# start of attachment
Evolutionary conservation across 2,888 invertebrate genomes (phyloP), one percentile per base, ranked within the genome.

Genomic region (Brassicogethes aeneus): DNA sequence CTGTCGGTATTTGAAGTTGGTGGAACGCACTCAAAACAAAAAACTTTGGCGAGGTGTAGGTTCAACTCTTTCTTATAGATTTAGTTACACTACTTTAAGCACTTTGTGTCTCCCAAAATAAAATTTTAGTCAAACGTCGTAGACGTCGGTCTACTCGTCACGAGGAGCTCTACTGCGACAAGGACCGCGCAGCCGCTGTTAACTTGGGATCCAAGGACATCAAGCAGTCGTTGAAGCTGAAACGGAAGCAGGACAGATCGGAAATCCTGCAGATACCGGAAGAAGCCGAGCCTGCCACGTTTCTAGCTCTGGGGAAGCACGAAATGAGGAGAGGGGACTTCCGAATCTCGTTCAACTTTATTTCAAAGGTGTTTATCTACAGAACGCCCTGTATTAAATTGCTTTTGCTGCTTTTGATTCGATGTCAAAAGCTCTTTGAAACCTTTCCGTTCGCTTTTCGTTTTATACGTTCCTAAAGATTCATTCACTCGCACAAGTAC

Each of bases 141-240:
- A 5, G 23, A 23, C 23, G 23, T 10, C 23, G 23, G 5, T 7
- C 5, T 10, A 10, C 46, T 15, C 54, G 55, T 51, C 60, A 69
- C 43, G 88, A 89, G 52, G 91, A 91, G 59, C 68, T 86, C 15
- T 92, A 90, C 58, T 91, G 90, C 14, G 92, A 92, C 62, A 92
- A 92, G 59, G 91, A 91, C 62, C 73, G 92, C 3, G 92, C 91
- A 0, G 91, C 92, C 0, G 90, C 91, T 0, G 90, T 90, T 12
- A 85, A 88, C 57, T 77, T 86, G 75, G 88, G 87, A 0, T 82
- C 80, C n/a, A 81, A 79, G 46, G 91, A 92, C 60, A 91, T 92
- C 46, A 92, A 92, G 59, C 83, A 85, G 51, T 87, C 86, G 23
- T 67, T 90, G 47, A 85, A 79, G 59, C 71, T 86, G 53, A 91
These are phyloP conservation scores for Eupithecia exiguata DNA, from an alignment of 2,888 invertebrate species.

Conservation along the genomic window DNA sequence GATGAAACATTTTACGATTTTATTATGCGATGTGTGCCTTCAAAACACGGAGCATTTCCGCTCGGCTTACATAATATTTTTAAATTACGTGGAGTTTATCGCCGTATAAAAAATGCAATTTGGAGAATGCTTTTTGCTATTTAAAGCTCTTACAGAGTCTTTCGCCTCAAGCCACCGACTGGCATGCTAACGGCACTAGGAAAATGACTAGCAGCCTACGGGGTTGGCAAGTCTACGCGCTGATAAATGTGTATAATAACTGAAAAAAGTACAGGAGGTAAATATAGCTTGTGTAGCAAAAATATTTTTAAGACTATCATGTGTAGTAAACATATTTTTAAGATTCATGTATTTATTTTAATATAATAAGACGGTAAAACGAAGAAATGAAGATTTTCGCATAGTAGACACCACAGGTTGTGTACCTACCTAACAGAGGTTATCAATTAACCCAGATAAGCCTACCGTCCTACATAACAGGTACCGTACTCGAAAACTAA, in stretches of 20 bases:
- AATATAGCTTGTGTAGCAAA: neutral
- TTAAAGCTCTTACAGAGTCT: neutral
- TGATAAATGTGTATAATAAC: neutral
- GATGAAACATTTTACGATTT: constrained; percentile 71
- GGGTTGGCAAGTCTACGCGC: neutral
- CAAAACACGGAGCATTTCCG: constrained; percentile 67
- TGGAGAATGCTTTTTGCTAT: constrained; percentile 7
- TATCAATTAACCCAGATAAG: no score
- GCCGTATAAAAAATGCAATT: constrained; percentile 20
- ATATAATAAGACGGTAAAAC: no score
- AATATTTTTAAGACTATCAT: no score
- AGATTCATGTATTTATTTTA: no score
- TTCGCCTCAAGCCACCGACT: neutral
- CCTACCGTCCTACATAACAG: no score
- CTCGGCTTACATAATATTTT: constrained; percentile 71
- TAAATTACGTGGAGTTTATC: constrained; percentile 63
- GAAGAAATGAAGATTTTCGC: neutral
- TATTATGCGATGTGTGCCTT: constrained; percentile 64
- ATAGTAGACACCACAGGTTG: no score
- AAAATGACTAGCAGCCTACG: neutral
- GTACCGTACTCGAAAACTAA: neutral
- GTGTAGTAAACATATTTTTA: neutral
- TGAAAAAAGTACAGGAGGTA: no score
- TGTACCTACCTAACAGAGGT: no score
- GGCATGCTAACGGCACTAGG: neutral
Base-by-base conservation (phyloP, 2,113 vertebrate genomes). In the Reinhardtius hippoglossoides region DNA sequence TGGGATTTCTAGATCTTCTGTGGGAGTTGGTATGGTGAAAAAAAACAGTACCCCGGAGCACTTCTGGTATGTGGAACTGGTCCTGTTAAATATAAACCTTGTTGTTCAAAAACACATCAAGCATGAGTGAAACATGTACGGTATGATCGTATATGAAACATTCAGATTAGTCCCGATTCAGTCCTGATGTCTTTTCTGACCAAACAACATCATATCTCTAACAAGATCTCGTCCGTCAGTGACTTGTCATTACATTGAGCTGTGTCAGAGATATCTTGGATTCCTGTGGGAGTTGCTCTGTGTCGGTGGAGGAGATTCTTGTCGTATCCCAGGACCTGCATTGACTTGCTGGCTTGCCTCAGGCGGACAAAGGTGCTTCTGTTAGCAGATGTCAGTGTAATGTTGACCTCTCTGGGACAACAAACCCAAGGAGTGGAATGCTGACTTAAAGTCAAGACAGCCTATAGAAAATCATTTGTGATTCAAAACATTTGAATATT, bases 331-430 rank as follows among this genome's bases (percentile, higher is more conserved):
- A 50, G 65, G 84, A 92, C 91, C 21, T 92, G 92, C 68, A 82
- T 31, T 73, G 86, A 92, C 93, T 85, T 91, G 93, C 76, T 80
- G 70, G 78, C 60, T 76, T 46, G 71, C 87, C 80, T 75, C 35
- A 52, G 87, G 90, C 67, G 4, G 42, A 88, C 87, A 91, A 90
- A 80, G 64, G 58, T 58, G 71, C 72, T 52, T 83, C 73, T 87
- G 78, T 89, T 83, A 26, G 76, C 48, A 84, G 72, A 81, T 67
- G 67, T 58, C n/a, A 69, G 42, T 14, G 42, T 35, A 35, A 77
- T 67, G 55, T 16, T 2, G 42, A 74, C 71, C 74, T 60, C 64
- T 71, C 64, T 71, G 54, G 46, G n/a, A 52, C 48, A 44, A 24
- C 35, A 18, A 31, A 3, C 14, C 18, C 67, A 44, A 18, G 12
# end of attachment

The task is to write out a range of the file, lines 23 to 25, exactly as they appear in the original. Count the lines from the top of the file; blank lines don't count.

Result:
- TATCAATTAACCCAGATAAG: no score
- GCCGTATAAAAAATGCAATT: constrained; percentile 20
- ATATAATAAGACGGTAAAAC: no score